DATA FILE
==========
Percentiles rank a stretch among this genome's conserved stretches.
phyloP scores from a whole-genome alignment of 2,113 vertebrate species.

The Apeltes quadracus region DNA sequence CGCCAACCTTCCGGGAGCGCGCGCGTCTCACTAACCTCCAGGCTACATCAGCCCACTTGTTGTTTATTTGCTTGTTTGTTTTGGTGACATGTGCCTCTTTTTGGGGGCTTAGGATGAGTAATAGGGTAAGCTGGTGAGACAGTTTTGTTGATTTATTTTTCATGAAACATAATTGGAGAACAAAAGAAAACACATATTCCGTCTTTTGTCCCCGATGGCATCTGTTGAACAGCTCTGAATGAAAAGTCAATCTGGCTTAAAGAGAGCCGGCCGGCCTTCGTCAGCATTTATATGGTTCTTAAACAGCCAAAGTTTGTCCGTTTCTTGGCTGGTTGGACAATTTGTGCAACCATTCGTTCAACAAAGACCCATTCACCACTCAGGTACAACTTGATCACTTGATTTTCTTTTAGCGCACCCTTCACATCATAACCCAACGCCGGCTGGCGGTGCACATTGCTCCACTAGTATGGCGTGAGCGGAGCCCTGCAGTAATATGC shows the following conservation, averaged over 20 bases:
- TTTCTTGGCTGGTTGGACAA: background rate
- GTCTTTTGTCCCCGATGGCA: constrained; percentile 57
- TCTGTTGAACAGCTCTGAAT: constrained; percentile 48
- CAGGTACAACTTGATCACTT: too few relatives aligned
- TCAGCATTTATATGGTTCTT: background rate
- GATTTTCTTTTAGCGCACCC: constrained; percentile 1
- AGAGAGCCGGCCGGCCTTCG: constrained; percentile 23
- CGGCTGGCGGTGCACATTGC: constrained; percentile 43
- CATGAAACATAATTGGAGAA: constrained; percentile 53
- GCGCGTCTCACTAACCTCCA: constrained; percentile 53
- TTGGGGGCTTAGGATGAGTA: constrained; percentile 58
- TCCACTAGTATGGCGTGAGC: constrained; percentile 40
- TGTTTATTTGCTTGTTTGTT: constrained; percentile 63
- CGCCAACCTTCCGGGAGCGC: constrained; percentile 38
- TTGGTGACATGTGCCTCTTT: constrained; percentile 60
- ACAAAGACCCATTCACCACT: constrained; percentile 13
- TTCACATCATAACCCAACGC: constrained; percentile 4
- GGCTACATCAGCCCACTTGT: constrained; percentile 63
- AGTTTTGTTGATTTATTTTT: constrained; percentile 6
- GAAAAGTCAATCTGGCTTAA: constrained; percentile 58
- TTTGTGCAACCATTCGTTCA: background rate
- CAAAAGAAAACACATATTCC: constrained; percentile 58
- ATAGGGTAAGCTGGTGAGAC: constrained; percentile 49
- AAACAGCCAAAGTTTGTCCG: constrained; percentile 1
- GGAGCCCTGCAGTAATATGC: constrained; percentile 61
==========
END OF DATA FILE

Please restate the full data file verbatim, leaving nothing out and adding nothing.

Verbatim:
Percentiles rank a stretch among this genome's conserved stretches.
phyloP scores from a whole-genome alignment of 2,113 vertebrate species.

The Apeltes quadracus region DNA sequence CGCCAACCTTCCGGGAGCGCGCGCGTCTCACTAACCTCCAGGCTACATCAGCCCACTTGTTGTTTATTTGCTTGTTTGTTTTGGTGACATGTGCCTCTTTTTGGGGGCTTAGGATGAGTAATAGGGTAAGCTGGTGAGACAGTTTTGTTGATTTATTTTTCATGAAACATAATTGGAGAACAAAAGAAAACACATATTCCGTCTTTTGTCCCCGATGGCATCTGTTGAACAGCTCTGAATGAAAAGTCAATCTGGCTTAAAGAGAGCCGGCCGGCCTTCGTCAGCATTTATATGGTTCTTAAACAGCCAAAGTTTGTCCGTTTCTTGGCTGGTTGGACAATTTGTGCAACCATTCGTTCAACAAAGACCCATTCACCACTCAGGTACAACTTGATCACTTGATTTTCTTTTAGCGCACCCTTCACATCATAACCCAACGCCGGCTGGCGGTGCACATTGCTCCACTAGTATGGCGTGAGCGGAGCCCTGCAGTAATATGC shows the following conservation, averaged over 20 bases:
- TTTCTTGGCTGGTTGGACAA: background rate
- GTCTTTTGTCCCCGATGGCA: constrained; percentile 57
- TCTGTTGAACAGCTCTGAAT: constrained; percentile 48
- CAGGTACAACTTGATCACTT: too few relatives aligned
- TCAGCATTTATATGGTTCTT: background rate
- GATTTTCTTTTAGCGCACCC: constrained; percentile 1
- AGAGAGCCGGCCGGCCTTCG: constrained; percentile 23
- CGGCTGGCGGTGCACATTGC: constrained; percentile 43
- CATGAAACATAATTGGAGAA: constrained; percentile 53
- GCGCGTCTCACTAACCTCCA: constrained; percentile 53
- TTGGGGGCTTAGGATGAGTA: constrained; percentile 58
- TCCACTAGTATGGCGTGAGC: constrained; percentile 40
- TGTTTATTTGCTTGTTTGTT: constrained; percentile 63
- CGCCAACCTTCCGGGAGCGC: constrained; percentile 38
- TTGGTGACATGTGCCTCTTT: constrained; percentile 60
- ACAAAGACCCATTCACCACT: constrained; percentile 13
- TTCACATCATAACCCAACGC: constrained; percentile 4
- GGCTACATCAGCCCACTTGT: constrained; percentile 63
- AGTTTTGTTGATTTATTTTT: constrained; percentile 6
- GAAAAGTCAATCTGGCTTAA: constrained; percentile 58
- TTTGTGCAACCATTCGTTCA: background rate
- CAAAAGAAAACACATATTCC: constrained; percentile 58
- ATAGGGTAAGCTGGTGAGAC: constrained; percentile 49
- AAACAGCCAAAGTTTGTCCG: constrained; percentile 1
- GGAGCCCTGCAGTAATATGC: constrained; percentile 61